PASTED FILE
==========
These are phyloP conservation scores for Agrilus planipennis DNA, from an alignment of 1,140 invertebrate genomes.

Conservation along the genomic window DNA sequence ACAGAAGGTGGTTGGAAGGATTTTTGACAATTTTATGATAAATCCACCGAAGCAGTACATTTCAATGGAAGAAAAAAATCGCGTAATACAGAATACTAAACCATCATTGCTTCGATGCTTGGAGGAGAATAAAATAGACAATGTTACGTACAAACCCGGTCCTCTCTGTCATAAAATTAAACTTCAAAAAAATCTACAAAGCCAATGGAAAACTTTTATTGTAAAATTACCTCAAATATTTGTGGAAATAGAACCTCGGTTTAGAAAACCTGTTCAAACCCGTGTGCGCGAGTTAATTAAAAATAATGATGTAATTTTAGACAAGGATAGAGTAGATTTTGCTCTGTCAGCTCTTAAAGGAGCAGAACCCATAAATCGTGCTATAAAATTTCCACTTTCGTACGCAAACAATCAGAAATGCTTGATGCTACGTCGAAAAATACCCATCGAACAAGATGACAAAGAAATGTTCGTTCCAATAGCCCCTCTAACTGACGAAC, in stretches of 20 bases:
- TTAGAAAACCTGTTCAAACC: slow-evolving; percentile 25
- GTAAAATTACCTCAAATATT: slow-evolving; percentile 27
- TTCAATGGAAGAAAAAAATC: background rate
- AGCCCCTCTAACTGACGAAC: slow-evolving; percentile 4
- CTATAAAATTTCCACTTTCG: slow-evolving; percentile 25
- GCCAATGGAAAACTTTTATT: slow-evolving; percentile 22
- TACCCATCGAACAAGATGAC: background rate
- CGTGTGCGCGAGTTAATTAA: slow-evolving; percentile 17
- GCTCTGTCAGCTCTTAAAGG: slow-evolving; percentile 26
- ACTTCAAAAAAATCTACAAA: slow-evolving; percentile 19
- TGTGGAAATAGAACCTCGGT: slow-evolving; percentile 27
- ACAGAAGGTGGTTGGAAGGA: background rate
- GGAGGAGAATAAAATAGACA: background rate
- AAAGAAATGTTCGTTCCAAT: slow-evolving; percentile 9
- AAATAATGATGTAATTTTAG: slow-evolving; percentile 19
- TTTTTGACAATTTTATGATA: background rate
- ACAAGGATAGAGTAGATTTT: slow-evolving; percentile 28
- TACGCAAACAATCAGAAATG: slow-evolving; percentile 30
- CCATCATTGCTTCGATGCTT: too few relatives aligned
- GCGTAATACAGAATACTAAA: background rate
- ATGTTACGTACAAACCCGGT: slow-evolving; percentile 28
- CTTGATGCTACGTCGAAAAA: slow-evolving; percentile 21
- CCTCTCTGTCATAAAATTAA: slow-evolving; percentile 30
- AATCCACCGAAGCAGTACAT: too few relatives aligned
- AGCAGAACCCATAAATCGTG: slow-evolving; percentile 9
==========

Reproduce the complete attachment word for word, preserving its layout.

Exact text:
These are phyloP conservation scores for Agrilus planipennis DNA, from an alignment of 1,140 invertebrate genomes.

Conservation along the genomic window DNA sequence ACAGAAGGTGGTTGGAAGGATTTTTGACAATTTTATGATAAATCCACCGAAGCAGTACATTTCAATGGAAGAAAAAAATCGCGTAATACAGAATACTAAACCATCATTGCTTCGATGCTTGGAGGAGAATAAAATAGACAATGTTACGTACAAACCCGGTCCTCTCTGTCATAAAATTAAACTTCAAAAAAATCTACAAAGCCAATGGAAAACTTTTATTGTAAAATTACCTCAAATATTTGTGGAAATAGAACCTCGGTTTAGAAAACCTGTTCAAACCCGTGTGCGCGAGTTAATTAAAAATAATGATGTAATTTTAGACAAGGATAGAGTAGATTTTGCTCTGTCAGCTCTTAAAGGAGCAGAACCCATAAATCGTGCTATAAAATTTCCACTTTCGTACGCAAACAATCAGAAATGCTTGATGCTACGTCGAAAAATACCCATCGAACAAGATGACAAAGAAATGTTCGTTCCAATAGCCCCTCTAACTGACGAAC, in stretches of 20 bases:
- TTAGAAAACCTGTTCAAACC: slow-evolving; percentile 25
- GTAAAATTACCTCAAATATT: slow-evolving; percentile 27
- TTCAATGGAAGAAAAAAATC: background rate
- AGCCCCTCTAACTGACGAAC: slow-evolving; percentile 4
- CTATAAAATTTCCACTTTCG: slow-evolving; percentile 25
- GCCAATGGAAAACTTTTATT: slow-evolving; percentile 22
- TACCCATCGAACAAGATGAC: background rate
- CGTGTGCGCGAGTTAATTAA: slow-evolving; percentile 17
- GCTCTGTCAGCTCTTAAAGG: slow-evolving; percentile 26
- ACTTCAAAAAAATCTACAAA: slow-evolving; percentile 19
- TGTGGAAATAGAACCTCGGT: slow-evolving; percentile 27
- ACAGAAGGTGGTTGGAAGGA: background rate
- GGAGGAGAATAAAATAGACA: background rate
- AAAGAAATGTTCGTTCCAAT: slow-evolving; percentile 9
- AAATAATGATGTAATTTTAG: slow-evolving; percentile 19
- TTTTTGACAATTTTATGATA: background rate
- ACAAGGATAGAGTAGATTTT: slow-evolving; percentile 28
- TACGCAAACAATCAGAAATG: slow-evolving; percentile 30
- CCATCATTGCTTCGATGCTT: too few relatives aligned
- GCGTAATACAGAATACTAAA: background rate
- ATGTTACGTACAAACCCGGT: slow-evolving; percentile 28
- CTTGATGCTACGTCGAAAAA: slow-evolving; percentile 21
- CCTCTCTGTCATAAAATTAA: slow-evolving; percentile 30
- AATCCACCGAAGCAGTACAT: too few relatives aligned
- AGCAGAACCCATAAATCGTG: slow-evolving; percentile 9